Labor unions are at their most popular in nearly half a century, and a growing number of American workers would join one if given the chance.
So why is the national union membership rate – or the percent of wage and salary workers who belong to a union – stuck at roughly 10%?
Part of the answer is likely that employers are doing everything they can to stifle workers’ efforts to unionize, and they’re getting away with it. A recent study by the Economic Policy Institute highlights the breadth of the wrongdoing, noting that employers are charged with violating federal law in four out of every 10 union elections, and of illegally firing workers in one out of every five union elections.
“Employers routinely threaten, intimidate, and fire workers when they try to form a union at their workplace,” said Celine McNicholas, the institute’s director of government affairs and co-author of the report. “Employers face few consequences because our current labor law fails to provide workers meaningful protections.”
To take but a recent example: Workers at the Marciano Art Foundation (MAF), a private museum in Los Angeles, were dismissed en masse in November after attempting to form a union with AFSCME District Council 36. The workers are fighting back, demanding that their jobs be reinstated, that their union be recognized and that they be provided with basic workplace protections.
The EPI report provides analysis of employer conduct in union representation elections supervised by the National Labor Relations Board (NLRB) in 2016 and 2017. It found that in nearly a third of all elections, employers are charged with illegally coercing, threatening or retaliating against workers for union support, and that illegal behavior is more common among employers with larger bargaining units.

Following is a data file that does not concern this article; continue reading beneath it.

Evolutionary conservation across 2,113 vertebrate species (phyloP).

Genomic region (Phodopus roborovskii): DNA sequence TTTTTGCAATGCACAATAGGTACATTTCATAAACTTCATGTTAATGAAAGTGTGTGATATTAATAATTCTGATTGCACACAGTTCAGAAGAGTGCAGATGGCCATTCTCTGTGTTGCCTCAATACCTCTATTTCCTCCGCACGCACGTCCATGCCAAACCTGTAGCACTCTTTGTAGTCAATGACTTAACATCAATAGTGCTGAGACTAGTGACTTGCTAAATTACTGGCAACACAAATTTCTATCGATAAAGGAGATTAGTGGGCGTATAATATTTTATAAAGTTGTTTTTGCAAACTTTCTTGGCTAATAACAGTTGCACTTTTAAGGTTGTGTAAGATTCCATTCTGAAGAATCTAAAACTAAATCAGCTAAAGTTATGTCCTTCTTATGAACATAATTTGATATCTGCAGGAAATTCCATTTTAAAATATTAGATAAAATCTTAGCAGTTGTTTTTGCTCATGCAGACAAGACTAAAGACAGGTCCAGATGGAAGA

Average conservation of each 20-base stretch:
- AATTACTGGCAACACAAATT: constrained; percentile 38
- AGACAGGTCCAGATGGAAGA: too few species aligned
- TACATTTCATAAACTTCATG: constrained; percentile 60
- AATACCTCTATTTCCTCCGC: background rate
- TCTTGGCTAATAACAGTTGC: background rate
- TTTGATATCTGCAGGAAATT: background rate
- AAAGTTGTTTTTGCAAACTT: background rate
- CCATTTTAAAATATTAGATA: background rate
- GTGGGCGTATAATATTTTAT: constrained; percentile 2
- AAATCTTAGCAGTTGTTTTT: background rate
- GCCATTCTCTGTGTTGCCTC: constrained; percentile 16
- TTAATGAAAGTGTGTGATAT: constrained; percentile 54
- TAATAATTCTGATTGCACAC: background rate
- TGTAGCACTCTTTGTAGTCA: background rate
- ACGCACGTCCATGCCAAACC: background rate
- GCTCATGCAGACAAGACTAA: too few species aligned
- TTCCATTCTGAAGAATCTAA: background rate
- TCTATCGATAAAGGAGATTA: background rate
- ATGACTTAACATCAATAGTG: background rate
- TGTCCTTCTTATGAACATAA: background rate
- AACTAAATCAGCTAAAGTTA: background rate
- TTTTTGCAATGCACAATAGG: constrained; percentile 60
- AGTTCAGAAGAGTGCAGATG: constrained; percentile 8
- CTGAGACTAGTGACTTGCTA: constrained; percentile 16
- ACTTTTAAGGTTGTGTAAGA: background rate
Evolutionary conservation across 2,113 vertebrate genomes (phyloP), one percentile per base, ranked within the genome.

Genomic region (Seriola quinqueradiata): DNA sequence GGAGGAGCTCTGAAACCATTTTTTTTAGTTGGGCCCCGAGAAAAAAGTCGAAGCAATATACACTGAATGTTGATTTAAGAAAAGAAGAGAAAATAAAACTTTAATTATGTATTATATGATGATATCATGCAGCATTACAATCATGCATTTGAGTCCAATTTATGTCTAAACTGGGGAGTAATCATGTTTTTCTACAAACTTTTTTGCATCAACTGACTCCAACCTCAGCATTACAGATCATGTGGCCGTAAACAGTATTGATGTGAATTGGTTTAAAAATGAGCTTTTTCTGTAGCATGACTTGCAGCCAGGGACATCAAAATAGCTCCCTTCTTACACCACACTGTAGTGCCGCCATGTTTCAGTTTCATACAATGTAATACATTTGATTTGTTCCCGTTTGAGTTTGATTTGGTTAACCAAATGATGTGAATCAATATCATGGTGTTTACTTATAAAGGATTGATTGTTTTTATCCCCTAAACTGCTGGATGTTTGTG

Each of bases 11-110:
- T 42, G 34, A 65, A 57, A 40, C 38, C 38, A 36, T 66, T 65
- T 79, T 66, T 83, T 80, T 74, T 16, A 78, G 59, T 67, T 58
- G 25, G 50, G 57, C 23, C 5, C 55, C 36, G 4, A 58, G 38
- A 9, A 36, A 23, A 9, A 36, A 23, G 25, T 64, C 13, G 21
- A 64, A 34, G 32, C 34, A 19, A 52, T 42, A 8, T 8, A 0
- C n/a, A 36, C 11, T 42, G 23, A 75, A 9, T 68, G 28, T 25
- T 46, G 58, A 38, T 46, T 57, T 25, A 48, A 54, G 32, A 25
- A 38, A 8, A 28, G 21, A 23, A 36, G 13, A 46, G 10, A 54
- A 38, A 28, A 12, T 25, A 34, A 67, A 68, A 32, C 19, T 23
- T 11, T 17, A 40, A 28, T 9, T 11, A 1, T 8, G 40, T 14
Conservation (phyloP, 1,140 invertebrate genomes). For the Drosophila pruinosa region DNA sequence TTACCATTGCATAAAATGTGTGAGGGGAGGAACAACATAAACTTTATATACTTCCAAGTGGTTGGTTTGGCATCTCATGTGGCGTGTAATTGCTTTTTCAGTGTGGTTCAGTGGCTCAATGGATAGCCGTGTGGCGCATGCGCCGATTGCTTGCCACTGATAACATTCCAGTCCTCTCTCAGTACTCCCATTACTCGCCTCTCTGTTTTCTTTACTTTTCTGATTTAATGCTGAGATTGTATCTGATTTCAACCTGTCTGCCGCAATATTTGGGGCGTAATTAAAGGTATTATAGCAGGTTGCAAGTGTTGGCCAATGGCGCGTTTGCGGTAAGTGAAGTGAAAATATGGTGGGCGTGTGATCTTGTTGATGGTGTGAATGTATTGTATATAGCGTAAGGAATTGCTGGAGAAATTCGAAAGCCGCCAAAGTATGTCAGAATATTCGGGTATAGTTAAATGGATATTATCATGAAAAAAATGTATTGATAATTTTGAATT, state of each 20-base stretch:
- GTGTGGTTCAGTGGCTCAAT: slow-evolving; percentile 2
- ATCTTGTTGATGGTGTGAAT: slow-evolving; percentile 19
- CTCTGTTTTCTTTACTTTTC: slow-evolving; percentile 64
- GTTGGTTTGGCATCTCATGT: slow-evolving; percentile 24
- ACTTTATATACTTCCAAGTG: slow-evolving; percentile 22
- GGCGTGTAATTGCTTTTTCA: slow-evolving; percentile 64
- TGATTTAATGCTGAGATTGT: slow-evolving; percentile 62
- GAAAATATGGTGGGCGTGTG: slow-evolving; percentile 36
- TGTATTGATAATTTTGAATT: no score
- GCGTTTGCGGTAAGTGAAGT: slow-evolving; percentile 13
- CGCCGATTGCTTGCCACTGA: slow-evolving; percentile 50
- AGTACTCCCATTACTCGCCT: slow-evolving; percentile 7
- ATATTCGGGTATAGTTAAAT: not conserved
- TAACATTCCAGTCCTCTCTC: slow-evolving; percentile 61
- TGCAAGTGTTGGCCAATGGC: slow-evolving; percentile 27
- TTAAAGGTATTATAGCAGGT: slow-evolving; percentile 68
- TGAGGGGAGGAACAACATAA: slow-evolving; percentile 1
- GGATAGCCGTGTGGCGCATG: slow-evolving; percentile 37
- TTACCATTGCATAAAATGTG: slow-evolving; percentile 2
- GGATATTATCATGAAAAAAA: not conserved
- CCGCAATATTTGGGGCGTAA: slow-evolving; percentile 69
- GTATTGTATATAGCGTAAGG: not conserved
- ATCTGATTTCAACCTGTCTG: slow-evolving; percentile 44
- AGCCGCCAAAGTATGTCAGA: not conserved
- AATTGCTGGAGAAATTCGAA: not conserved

To prevent workers from organizing, employers spend nearly $340 million per year, hiring anti-union lawyers and consultants to guide their often-illegal tactics, according to the report, which also notes that well-known employers such as Coca-Cola, UPS, AT&T and Google have hired union avoidance consultants in the last five years.
The reason employers get away with such misbehavior, the authors explain, is that the National Labor Relations Act fails to provide strong-enough penalties to deter it. Moreover, the NLRB under the Trump administration has been especially bad for workers, significantly weakening worker protections.
“These findings should sound the alarm for policymakers and underscore the need for significant labor law reform to hold employers accountable and restore workers’ rights to organize and collectively bargain,” McNicholas said.
The report proposes several policy solutions, including a law that would restrict employers’ most aggressive tactics against workers and impose meaningful penalties on violators.
Read the full report here.